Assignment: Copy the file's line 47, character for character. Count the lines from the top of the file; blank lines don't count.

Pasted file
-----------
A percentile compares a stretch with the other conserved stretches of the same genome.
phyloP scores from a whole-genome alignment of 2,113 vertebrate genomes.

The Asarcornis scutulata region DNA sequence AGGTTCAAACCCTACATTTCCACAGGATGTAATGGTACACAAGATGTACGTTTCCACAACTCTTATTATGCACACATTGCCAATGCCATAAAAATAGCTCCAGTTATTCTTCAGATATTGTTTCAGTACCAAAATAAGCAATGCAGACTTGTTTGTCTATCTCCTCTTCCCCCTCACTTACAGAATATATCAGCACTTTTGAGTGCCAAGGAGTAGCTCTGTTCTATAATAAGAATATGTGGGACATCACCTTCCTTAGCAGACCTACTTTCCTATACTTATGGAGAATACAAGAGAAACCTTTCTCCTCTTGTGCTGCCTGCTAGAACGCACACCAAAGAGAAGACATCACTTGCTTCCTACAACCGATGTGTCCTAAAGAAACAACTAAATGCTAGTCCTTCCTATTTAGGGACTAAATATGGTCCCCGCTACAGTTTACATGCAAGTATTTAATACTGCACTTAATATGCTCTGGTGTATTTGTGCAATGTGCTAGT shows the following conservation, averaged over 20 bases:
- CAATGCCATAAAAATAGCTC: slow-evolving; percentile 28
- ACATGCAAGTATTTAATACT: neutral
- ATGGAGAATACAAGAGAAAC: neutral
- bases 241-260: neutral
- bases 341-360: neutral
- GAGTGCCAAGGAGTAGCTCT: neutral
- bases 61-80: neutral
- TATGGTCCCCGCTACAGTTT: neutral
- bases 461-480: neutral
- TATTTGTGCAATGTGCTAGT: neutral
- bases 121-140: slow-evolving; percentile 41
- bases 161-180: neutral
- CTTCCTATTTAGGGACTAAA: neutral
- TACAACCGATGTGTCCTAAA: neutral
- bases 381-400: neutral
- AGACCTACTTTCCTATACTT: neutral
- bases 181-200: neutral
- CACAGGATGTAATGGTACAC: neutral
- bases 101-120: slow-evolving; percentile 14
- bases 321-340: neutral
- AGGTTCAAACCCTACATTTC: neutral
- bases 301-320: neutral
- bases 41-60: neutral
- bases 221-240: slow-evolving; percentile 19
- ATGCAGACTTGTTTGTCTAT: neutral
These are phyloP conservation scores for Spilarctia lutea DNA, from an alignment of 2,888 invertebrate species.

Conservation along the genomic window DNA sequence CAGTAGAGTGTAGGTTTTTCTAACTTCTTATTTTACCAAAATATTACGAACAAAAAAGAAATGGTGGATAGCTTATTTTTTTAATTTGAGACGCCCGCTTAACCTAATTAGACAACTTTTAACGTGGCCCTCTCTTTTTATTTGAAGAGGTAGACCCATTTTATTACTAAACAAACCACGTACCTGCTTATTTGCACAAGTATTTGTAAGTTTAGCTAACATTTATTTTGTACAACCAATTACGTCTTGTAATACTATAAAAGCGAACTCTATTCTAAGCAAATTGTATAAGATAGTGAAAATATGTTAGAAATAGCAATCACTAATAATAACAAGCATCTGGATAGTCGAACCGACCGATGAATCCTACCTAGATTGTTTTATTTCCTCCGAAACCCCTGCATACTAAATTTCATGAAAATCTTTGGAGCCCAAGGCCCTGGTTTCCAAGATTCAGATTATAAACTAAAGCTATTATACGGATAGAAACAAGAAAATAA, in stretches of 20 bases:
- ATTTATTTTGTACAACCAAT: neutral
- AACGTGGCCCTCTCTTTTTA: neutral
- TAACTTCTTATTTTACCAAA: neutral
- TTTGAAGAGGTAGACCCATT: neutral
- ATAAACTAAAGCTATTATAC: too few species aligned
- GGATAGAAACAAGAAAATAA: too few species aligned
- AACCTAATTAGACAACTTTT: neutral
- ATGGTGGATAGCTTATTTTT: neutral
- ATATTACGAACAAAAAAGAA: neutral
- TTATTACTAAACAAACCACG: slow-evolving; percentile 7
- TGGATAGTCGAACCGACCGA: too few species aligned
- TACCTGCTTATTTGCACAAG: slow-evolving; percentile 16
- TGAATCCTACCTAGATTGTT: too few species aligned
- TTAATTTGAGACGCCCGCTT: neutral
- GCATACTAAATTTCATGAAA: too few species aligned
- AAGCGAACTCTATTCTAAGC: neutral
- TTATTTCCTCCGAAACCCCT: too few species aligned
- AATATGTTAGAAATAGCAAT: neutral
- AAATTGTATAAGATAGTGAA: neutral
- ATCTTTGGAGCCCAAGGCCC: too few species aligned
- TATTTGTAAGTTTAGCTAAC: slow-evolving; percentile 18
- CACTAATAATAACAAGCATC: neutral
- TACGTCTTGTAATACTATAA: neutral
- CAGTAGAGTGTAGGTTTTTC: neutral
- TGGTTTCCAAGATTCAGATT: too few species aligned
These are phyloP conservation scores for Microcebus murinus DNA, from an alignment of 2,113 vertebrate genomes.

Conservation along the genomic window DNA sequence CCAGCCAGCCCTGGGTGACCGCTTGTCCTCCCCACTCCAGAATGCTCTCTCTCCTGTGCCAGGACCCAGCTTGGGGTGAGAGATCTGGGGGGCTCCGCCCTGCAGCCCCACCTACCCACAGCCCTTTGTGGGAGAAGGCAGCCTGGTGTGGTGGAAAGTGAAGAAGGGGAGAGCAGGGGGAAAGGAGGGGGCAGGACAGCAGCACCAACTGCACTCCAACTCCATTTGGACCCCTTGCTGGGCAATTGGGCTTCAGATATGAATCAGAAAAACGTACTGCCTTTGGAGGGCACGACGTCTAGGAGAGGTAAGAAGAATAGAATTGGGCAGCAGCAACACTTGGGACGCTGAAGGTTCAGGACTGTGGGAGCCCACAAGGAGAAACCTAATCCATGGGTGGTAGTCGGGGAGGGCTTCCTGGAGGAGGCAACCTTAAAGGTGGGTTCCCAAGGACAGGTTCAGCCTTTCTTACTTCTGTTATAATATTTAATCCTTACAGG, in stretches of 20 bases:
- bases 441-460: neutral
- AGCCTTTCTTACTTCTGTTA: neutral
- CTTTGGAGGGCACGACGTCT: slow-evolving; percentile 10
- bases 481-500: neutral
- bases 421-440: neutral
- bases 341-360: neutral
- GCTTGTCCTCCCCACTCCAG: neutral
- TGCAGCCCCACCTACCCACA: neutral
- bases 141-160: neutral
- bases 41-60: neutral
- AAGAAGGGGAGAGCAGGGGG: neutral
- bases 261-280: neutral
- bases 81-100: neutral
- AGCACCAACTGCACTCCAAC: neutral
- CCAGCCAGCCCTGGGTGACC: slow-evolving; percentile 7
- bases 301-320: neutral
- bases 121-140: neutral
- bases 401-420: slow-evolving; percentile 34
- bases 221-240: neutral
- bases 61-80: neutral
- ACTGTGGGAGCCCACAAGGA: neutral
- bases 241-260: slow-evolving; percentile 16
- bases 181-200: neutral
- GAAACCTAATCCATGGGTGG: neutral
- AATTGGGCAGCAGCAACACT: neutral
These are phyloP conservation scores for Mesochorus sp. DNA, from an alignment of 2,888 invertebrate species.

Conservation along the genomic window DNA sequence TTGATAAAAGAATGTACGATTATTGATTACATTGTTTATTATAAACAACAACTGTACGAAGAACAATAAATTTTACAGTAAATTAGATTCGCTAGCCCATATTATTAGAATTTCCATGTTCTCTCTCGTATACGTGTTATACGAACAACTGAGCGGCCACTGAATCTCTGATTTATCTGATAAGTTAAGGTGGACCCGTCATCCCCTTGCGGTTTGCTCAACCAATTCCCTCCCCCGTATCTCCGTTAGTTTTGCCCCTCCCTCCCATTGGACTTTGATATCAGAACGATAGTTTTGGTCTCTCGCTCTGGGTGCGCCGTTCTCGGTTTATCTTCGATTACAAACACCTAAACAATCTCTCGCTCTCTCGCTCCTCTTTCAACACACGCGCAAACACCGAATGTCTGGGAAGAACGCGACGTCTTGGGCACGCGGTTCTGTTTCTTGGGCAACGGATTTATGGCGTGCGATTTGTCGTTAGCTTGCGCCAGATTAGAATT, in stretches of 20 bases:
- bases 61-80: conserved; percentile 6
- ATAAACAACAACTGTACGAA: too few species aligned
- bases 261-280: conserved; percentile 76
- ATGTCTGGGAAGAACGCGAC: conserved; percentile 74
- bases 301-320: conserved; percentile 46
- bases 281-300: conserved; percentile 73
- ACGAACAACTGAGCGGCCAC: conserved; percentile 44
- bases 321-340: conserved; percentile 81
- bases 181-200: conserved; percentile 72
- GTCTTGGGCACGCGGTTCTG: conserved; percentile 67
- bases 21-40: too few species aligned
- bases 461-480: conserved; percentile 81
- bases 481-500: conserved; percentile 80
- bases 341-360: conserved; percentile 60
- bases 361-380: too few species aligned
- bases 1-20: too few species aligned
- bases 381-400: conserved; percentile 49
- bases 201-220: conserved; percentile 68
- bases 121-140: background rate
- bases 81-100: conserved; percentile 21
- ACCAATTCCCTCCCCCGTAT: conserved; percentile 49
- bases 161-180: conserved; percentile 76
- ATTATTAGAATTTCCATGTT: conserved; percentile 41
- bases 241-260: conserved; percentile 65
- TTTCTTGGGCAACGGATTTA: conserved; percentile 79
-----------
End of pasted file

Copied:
- TTATTTCCTCCGAAACCCCT: too few species aligned